"I had been doing poetry readings. I had been doing some in the last year or so because I’ve got a poetry book out called Blackbird Singing, and when I would read “Blackbird”, I would always try and think of some explanation to tell the people, ’cause there’s not a lot you can do except just read the poem, you know, you read 10 poems that takes about 10 minutes, almost. It’s like, you’ve got to, just, do a bit more than that. So, I was doing explanations, and I actually just remembered why I’d written “Blackbird”, you know, that I’d been, I was in Scotland playing on my guitar, and I remembered this whole idea of “you were only waiting for this moment to arise” was about, you know, the black people’s struggle in the southern states, and I was using the symbolism of a blackbird. It’s not really about a blackbird whose wings are broken, you know, it’s a bit more symbolic."

Here is a video of Penn Jillette discussing his battle of understanding “Blackbird:”


There are two things about Penn Jillette's rant that I really appreciate. First the level of humility he is using approaching the topic, he does not pretend to have special insight into McCartney's mind and he is quick to admit that Beatles expert know a lot about the Beatles, I share his stance on this; Beatles experts are intense. Second I really enjoy his musings over the prose versus poetry, he discussed this better then I feel I could, but I feel it is worth drawing attention to, because if we were left to ponder over the mystery of "Blackbird" forever many of us would enjoy that. However it would appear from all recent remarks by McCartney "Blackbird" is about the struggle of African Americans during the 60s civil rights movement and you might think that would be the end of it but I am not entirely sure, and I suspect Jillette feels the same. Why would it take McCartney so long to openly admit the best possible interpretation of his song was correct one? Why would he have offered such small off handed explanation in the past?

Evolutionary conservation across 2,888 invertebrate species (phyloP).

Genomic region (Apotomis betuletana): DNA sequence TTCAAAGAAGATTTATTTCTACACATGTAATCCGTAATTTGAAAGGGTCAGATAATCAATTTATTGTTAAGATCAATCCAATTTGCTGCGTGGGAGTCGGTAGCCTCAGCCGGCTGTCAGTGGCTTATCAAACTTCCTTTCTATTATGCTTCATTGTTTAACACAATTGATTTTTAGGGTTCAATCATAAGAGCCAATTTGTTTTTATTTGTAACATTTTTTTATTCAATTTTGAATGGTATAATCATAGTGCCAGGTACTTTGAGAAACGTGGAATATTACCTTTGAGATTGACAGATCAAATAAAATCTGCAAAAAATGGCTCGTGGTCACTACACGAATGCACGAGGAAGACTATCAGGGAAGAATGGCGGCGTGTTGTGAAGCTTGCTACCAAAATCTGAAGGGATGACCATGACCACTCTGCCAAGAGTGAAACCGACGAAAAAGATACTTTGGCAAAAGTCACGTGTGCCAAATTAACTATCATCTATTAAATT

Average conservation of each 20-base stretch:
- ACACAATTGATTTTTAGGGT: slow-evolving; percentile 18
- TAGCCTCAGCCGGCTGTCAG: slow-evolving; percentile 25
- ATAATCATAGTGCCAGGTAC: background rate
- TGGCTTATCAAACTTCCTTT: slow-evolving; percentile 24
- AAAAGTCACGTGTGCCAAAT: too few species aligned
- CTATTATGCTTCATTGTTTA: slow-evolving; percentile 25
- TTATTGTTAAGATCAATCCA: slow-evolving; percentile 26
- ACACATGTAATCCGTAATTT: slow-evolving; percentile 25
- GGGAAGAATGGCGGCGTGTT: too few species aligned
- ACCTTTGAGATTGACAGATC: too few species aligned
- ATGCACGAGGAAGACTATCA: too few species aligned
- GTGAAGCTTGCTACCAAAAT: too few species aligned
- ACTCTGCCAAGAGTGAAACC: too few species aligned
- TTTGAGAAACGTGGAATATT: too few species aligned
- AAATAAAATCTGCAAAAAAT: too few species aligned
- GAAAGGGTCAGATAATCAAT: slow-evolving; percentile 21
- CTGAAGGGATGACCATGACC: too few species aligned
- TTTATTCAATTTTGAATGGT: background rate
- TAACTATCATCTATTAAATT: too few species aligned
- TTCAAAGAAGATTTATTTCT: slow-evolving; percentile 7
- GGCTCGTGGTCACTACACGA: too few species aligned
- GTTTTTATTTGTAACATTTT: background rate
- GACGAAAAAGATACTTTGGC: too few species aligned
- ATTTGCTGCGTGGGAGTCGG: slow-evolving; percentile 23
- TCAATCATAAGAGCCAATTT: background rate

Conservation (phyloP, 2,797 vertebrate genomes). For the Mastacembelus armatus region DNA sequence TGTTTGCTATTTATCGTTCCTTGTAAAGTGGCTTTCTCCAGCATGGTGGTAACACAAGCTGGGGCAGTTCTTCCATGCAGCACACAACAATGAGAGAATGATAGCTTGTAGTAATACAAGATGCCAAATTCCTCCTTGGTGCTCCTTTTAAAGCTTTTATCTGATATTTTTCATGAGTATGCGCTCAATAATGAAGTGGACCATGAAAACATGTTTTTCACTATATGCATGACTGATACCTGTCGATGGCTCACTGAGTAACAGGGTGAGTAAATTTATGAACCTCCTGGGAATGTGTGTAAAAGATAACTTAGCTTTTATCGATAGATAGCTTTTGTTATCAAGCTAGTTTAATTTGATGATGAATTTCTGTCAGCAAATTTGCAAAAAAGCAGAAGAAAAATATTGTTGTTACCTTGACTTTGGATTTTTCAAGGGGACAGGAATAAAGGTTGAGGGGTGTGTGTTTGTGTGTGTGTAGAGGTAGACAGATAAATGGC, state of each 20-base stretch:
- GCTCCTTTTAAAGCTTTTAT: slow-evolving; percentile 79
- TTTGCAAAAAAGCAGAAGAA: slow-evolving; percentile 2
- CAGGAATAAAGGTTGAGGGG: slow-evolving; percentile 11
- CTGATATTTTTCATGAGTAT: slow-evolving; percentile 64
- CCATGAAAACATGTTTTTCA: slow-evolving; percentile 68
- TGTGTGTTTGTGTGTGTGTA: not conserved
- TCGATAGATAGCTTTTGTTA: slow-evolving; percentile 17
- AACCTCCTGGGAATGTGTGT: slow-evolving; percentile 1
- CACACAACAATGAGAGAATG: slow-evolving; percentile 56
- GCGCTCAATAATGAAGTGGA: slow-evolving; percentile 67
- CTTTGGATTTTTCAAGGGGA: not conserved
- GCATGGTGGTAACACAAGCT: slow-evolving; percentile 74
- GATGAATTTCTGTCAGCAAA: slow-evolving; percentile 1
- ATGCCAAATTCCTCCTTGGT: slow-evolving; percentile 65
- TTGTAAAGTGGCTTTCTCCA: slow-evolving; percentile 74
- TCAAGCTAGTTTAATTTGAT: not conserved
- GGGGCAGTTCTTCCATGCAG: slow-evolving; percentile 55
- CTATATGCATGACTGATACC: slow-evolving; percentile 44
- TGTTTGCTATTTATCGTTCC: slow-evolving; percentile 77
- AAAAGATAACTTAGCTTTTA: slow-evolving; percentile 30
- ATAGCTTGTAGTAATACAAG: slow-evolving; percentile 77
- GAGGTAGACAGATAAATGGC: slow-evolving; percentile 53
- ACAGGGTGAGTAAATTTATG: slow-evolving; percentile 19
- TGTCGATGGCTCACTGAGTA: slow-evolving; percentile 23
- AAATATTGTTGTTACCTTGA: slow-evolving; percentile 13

Might I make a suggestion?

I think it might be possible that McCartney wrote a whimsical song about a literally black bird, but as time went on and people understandably loved the song and in turn over thought about it they began to suspect something more. Existing in the politically charged 60s and Charlie Manson somehow believing the entire "White Album" was about a race war, peoples' minds began to wander towards possible racial and political symbolisms within the "White Album" and a song named "Blackbird" seemed all too obvious. McCartney after years of hearing how great it would be if "Blackbird" was about the civil rights movement finally concedes and declares that is what he meant all along.

It is possible right? I mean why would a black woman's eyes be sunken eyes and she need to learn to see? Who would blame McCartney for changing his mind about his own song and accepting praise from involuntary genius? I mean Paul is so humble he never took credit for “Yesterday” and that was amazing, could we really hold it against him for claiming he meant for something brilliant all along that was in reality serendipitous?

The nicer cleaner theory is obviously that Paul is telling the truth, and I do not imagine any of us was to put the screws to Paul to figure out if he might possibly be misremembering or mixing up inspirations after the fact. Regardless either intentionally or quasi unintentionally McCartney has created a multi-dimensional song that is if not directly about the African American civil rights movement it is culturally.

Until next month keep on rocking in the free world.

- King of Braves


No comments:

Post a Comment